Businessman Thomas Bennett did not relish taking a shuttle bus from Terminal C, where he flew in from Pittsburgh, to connect to a flight in Terminal F, at the other end of Philadelphia International Airport.
Especially in the rain.
"I would put a cover where the bus drop is here," Bennett said the other day, as he waited in busy Terminal F to board a commuter jet to Manchester, N.H.
Bennett, who clocks 100 to 150 flights a year, gives the Philadelphia airport a general thumbs-up.
But, he said, "if you are talking specifically about F Terminal, it seems a little distant, and it needs a little love."
Love is just what the commuter Terminal F is getting: a $127 million expansion and makeover aimed at making travel easier and more fun.
Soon, those inclement weather days will be over for Bennett and the 4.9 million other travelers who fly each year on small planes into or out of the 38-gate commuter terminal.
Terminal F is getting a new, larger shuttle bus stop with a covered vestibule. Passengers won't have to step into rain or snow when connecting by bus to other terminals.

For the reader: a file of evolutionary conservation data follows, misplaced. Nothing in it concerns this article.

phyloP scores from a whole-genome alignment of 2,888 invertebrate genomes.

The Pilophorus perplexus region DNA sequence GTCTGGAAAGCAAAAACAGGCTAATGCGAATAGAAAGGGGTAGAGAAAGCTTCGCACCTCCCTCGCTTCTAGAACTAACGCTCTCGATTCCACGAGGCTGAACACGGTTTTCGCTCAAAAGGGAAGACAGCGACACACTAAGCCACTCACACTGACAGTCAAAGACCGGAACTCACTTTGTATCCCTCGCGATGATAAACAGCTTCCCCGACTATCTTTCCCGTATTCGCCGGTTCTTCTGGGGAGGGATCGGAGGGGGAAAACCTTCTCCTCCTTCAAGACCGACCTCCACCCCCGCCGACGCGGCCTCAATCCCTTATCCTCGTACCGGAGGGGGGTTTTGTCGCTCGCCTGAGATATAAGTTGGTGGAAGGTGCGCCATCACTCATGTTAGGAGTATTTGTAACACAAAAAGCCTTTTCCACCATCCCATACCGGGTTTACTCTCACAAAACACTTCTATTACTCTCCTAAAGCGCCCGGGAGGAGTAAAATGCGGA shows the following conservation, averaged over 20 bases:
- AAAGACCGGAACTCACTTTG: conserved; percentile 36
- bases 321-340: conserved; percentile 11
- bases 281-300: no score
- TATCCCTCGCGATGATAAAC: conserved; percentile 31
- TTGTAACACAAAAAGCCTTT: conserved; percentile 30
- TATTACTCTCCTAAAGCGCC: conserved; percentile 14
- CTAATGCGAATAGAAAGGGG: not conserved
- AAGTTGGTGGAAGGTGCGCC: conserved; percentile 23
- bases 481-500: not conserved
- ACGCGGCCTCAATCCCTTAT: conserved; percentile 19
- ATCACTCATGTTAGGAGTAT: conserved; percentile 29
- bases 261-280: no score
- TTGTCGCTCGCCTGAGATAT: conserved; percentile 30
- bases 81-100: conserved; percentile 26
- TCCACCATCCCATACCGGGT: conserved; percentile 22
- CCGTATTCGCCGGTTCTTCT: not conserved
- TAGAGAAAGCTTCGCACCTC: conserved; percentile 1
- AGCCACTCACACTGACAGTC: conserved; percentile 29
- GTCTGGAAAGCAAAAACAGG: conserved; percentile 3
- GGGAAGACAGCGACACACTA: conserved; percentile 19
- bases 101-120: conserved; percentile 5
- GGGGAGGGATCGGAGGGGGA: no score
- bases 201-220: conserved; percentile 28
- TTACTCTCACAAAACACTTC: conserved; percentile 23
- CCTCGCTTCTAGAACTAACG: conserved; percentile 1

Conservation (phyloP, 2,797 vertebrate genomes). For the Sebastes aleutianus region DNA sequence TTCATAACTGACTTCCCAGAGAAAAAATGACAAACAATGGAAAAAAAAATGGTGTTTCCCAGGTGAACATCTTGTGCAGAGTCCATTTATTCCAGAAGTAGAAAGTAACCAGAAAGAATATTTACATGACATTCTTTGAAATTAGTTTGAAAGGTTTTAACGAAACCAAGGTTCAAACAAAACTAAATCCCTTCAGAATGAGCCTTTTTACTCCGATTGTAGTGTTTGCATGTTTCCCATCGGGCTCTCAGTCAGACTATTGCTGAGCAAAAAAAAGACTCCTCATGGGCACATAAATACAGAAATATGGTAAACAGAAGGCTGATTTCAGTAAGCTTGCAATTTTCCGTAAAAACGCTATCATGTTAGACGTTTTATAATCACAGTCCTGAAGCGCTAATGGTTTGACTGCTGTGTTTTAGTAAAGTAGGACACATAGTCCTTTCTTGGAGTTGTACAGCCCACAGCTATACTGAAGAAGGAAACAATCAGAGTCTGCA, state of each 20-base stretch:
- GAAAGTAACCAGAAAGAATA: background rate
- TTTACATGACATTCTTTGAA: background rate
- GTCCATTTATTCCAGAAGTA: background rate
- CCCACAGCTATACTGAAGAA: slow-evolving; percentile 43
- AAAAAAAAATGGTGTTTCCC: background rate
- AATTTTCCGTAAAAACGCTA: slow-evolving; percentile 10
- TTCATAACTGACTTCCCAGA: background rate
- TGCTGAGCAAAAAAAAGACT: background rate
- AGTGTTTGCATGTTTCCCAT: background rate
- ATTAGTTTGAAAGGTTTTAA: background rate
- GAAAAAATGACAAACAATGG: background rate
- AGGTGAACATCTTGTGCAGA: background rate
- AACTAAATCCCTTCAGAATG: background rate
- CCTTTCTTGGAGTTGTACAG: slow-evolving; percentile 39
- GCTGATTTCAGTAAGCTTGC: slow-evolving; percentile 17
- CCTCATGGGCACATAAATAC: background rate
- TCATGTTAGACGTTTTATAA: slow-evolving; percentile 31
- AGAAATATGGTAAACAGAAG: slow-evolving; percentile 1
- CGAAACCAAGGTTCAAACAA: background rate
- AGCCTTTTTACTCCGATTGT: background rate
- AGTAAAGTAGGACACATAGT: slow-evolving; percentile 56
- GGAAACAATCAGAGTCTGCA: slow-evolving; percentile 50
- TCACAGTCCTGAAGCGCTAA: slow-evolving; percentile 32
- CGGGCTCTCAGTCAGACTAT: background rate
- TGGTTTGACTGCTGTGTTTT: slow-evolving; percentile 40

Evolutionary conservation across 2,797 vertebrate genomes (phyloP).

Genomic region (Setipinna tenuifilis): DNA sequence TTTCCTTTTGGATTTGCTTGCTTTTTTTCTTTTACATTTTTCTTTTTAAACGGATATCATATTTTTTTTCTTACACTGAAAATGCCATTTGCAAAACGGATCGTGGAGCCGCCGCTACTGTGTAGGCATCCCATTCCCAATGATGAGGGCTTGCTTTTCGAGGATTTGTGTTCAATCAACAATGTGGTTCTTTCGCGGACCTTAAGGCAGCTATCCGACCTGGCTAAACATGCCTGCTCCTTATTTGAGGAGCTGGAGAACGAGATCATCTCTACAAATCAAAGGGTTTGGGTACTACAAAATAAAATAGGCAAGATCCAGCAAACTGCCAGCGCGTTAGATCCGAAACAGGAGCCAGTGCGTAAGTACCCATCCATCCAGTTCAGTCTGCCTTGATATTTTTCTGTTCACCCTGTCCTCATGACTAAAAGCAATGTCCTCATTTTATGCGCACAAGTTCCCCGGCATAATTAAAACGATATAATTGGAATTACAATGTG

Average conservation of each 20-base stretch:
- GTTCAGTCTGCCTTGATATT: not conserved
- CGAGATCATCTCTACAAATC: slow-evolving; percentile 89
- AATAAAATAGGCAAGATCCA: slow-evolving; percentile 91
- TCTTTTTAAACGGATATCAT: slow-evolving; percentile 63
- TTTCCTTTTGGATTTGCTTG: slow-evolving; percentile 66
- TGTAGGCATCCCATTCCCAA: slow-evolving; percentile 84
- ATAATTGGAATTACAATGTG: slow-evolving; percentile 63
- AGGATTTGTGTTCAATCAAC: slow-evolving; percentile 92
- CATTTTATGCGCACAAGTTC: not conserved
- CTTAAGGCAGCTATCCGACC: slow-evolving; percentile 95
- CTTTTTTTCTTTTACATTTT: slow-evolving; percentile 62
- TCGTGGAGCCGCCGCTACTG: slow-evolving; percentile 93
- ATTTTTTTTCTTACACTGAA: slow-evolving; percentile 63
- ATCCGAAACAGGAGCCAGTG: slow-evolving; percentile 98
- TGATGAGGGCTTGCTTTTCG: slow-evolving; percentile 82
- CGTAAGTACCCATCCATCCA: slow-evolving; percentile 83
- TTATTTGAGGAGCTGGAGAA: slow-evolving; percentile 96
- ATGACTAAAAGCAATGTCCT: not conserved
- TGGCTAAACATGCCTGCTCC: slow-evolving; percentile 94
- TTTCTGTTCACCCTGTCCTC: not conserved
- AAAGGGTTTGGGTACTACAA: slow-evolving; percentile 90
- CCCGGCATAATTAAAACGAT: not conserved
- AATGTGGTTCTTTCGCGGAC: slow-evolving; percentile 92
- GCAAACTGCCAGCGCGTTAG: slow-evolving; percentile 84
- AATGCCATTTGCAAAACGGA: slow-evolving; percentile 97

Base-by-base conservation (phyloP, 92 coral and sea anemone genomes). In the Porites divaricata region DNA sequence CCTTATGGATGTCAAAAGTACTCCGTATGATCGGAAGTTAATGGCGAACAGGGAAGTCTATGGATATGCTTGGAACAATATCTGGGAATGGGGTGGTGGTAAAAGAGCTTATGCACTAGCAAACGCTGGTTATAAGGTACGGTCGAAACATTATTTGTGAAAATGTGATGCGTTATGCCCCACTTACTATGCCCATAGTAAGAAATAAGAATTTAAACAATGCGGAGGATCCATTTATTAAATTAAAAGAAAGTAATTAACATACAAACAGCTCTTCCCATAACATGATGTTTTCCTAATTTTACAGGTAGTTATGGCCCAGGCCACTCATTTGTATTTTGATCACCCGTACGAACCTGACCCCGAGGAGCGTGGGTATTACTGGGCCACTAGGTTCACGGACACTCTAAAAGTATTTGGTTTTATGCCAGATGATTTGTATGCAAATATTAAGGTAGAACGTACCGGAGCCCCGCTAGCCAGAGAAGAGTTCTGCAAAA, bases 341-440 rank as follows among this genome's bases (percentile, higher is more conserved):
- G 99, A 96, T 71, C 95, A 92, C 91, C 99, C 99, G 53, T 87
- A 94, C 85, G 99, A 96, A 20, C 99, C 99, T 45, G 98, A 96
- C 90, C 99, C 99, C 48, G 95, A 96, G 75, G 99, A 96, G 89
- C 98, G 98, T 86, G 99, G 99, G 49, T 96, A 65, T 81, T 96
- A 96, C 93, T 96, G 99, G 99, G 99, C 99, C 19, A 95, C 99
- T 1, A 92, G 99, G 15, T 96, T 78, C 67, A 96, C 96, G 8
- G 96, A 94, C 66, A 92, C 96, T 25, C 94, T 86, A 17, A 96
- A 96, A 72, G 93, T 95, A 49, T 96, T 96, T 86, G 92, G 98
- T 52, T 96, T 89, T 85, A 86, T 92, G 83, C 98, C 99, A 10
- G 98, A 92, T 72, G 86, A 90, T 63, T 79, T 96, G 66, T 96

And passengers may rejoice that, inside, the terminal is getting twice as many restaurants and concessions, more passenger seating, and an expanded security checkpoint to accommodate the crowds.
The improvements are unrelated to a long-term $6.4 billion airport proposal that calls for a fifth runway along the Delaware River. US Airways is acting as construction manager of the Terminal F redesign, which will be completed in early 2016 and financed by fees charged to airlines.
One-sixth of the Philadelphia airport's 31 million annual passengers start or end trips in Terminal F, which was designed in the late 1990s for smaller 30- and 50-seat regional jets.
When the $98 million terminal opened in 2001, US Airways Group Inc. flew 175 daily Express flights out of it. Today, US Airways operates 275 daily Express flights and uses all 38 gates.
When 50-seat jets were in fashion, fuel was $1 a gallon. "Now at $4 a gallon that changes the economics," said Rhett Workman, US Airways managing director of corporate real estate. Delta Air Lines recently announced plans to shed 218 50-seat jets.
"Regional jets are not going away," said aviation consultant Michael Boyd in Evergreen, Colo. "We are just going to have bigger airplanes."
As US Airways expanded in Philadelphia, its second-largest hub and primary international hub, more "feeder" traffic has come into Terminal F.
With planes fuller, and the increase in flights, "we started to outgrow or stretch the capacity of the existing terminal," said Keith Brune, the airport's deputy director for operations and facilities.